Modern gold coins issued by the U.S. Mint can be a sparkling addition to your investment holdings and a beautiful family heirloom. But let the buyer beware: A few merchants don’t conspicuously state how much gold you are purchasing. So you could end up buying a gold coin that you think contains about $1,200 worth of gold when, in reality, it might contain about $600 or less worth of gold.
Gold is one of the most universally coveted metals in the world. For centuries, it was the foundation of monetary systems in powerful nations, including the United States from 1900 until 1973, when U.S. currency was backed by gold. Today, a single ounce of gold is worth more than $1,200.
In 1985, Congress, at the urging of President Ronald Reagan, authorized the production and sale of a new gold coin called the American Eagle. Unlike pre-1934 U.S. gold coins, which were spent for their face values, gold American Eagles were conceived as “bullion coins”—coins whose value would move up or down in response to fluctuations in the market price of the metal they contained.
A gold American Eagle that contains an ounce of gold has a face value of $50. In theory, you could go to the store and spend it to buy $50 worth of goods—not a very smart thing to do, since the coin’s metal makes it worth over $1,200.
The gold American Eagle gives gold buyers an alternative to the popular South African Krugerrand gold coin. As an added inducement to buy the gold American Eagle, the legislation stipulated that it—but no other bullion coin—could legally be included in Americans’ Individual Retirement Accounts (IRAs). This shouldn’t be much of an inducement to buy gold American Eagles, as gold American Eagles purchased for IRAs cannot be held by the consumer; an Internal Revenue Service-approved custodian is required to hold the coins for you. (More about that in a later blog.)
Production of gold American Eagles began in 1986. Then, as now, they were made in four sizes: a basic one-ounce piece plus versions containing one-half, one-quarter and one-tenth of an ounce of gold. Gold American Eagles that contain less than an ounce of gold are called “fractional” gold American Eagles. Although the coins are of different sizes, all bear the exact same design on the front (collectors call this the “obverse”), featuring a modified version of the obverse of sculptor Augustus Saint-Gaudens’ stunning early U.S. coin that contained nearly one ounce of gold, officially issued from 1907 to 1932, and a new reverse depicting a family of eagles.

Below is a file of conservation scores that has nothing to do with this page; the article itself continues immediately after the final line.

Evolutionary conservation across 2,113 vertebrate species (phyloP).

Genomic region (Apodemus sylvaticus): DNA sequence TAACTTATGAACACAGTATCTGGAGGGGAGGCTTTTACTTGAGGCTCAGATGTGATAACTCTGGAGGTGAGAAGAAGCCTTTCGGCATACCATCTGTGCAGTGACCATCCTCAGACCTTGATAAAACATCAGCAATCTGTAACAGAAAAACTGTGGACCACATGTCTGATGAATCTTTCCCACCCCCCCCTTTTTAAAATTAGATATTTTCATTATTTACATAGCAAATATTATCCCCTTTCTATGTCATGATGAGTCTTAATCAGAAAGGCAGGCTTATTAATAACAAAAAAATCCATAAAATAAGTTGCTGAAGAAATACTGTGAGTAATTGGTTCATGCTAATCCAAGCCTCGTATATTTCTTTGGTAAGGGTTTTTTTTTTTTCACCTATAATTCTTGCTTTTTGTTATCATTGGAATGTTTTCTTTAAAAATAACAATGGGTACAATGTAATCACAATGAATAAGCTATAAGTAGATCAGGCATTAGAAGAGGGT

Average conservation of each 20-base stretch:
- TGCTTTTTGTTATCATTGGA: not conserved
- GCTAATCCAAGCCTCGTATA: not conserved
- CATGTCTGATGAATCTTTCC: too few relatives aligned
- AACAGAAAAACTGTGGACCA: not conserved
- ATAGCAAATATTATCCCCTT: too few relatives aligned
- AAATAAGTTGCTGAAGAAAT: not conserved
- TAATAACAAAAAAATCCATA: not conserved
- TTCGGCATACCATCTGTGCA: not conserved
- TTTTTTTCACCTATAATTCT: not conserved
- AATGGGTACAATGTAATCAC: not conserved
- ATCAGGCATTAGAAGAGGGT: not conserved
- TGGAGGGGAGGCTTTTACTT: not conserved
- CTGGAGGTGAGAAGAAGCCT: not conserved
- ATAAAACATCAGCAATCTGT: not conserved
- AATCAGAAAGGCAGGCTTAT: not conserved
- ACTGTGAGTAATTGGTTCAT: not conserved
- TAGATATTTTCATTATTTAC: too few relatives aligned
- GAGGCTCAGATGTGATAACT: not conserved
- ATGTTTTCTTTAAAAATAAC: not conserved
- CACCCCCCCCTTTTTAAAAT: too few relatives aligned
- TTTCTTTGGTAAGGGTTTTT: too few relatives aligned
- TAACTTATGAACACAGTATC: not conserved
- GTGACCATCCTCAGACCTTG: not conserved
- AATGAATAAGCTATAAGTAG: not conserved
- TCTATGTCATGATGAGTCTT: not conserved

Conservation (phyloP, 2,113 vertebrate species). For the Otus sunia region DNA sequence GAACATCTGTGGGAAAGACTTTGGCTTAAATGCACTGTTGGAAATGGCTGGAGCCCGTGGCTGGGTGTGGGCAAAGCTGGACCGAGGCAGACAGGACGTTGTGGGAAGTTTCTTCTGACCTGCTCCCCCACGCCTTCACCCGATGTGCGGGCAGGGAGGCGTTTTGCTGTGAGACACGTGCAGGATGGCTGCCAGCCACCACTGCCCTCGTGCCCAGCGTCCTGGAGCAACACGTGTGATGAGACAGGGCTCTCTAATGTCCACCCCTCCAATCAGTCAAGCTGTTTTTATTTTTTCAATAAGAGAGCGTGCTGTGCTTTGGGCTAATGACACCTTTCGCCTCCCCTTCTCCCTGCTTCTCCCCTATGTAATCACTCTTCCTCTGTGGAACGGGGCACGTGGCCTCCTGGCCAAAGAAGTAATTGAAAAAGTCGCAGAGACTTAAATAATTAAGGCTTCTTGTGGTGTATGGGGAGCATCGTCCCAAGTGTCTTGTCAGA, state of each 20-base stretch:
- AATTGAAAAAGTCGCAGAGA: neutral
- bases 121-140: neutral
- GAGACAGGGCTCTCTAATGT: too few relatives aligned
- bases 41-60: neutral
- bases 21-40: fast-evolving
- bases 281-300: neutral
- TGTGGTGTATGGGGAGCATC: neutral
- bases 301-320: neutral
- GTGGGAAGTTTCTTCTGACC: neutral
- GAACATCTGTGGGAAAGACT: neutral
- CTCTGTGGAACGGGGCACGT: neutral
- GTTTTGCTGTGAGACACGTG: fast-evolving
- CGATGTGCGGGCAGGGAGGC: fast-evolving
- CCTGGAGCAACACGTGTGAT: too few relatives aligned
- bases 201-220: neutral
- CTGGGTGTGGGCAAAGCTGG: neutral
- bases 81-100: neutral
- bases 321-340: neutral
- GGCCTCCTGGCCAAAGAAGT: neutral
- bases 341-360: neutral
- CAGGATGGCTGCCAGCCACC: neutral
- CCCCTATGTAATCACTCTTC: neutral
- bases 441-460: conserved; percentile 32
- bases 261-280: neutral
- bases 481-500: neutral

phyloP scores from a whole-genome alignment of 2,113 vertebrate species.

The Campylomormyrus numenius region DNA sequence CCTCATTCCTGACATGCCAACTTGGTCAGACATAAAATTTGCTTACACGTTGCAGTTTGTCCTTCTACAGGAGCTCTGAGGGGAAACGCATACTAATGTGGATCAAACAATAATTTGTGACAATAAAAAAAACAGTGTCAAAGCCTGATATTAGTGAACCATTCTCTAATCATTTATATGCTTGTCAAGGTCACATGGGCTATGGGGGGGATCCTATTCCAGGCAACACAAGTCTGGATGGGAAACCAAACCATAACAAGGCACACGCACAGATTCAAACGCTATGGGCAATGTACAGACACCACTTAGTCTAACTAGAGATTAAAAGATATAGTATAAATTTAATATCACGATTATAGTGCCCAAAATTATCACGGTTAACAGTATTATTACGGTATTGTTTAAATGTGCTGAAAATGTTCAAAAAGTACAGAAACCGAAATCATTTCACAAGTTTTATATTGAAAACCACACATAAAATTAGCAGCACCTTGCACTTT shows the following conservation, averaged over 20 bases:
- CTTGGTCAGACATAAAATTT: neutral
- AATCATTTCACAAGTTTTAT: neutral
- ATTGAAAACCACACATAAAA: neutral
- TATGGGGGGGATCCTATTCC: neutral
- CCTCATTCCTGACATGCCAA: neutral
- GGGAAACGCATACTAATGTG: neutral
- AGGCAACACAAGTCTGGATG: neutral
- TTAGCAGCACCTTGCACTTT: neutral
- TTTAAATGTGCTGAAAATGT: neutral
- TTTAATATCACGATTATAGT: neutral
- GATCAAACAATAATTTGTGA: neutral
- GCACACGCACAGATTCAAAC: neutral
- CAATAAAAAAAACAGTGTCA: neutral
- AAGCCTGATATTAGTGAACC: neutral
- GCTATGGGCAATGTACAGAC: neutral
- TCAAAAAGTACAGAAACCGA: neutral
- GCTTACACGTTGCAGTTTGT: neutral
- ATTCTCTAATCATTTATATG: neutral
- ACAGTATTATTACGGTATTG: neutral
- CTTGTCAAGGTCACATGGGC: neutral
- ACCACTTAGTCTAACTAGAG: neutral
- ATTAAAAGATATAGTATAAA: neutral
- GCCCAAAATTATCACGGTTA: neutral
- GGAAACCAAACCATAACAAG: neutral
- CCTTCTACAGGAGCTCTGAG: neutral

These fractional gold coins, even though they are smaller than their one-ounce counterparts, pose a hidden threat for unwary buyers. Unscrupulous sellers sometimes offer gold American Eagles in slick TV commercials or newspaper advertisements for what seem to be bargain prices—just a small fraction of the normal cost of a one-ounce gold American Eagle. What they’re really selling are fractional gold American Eagles. But they enlarge the image sizes of the fronts of the smaller coins and leave out a photo of the coin’s reverse that bears the gold content and denomination, which leaves consumers to conclude that they’re buying an ounce of gold for far less than gold’s market value. Instead, consumers are buying a fractional gold coin for far more than its market value.
When buying gold coins, you need to know the answers to these two questions:
- What is gold valued at per ounce at the time of purchase?
- Exactly how much gold does the coin I am purchasing contain?
The very first gold American Eagles were manufactured in 1986 during a ceremony at West Point, N.Y., where the U.S. Mint maintains a coin-making facility. I attended as a guest of James A. Baker III, Secretary of the Treasury under President Reagan, and was given the extraordinary honor of pushing the button to manufacture, or “strike,” one of the first one-ounce gold specimens.
Reputable dealers sell gold American Eagles for small mark-ups over their bullion value—typically 5% for a one-ounce gold American Eagle, but the fractional gold coins do sell for higher mark-ups, sometimes reaching 15%. Gold American Eagles can rise in value if precious metals are strong, but they will also fall in value when the price of gold declines. Buying them can be prudent, but they are subject to fluctuations in the price of gold.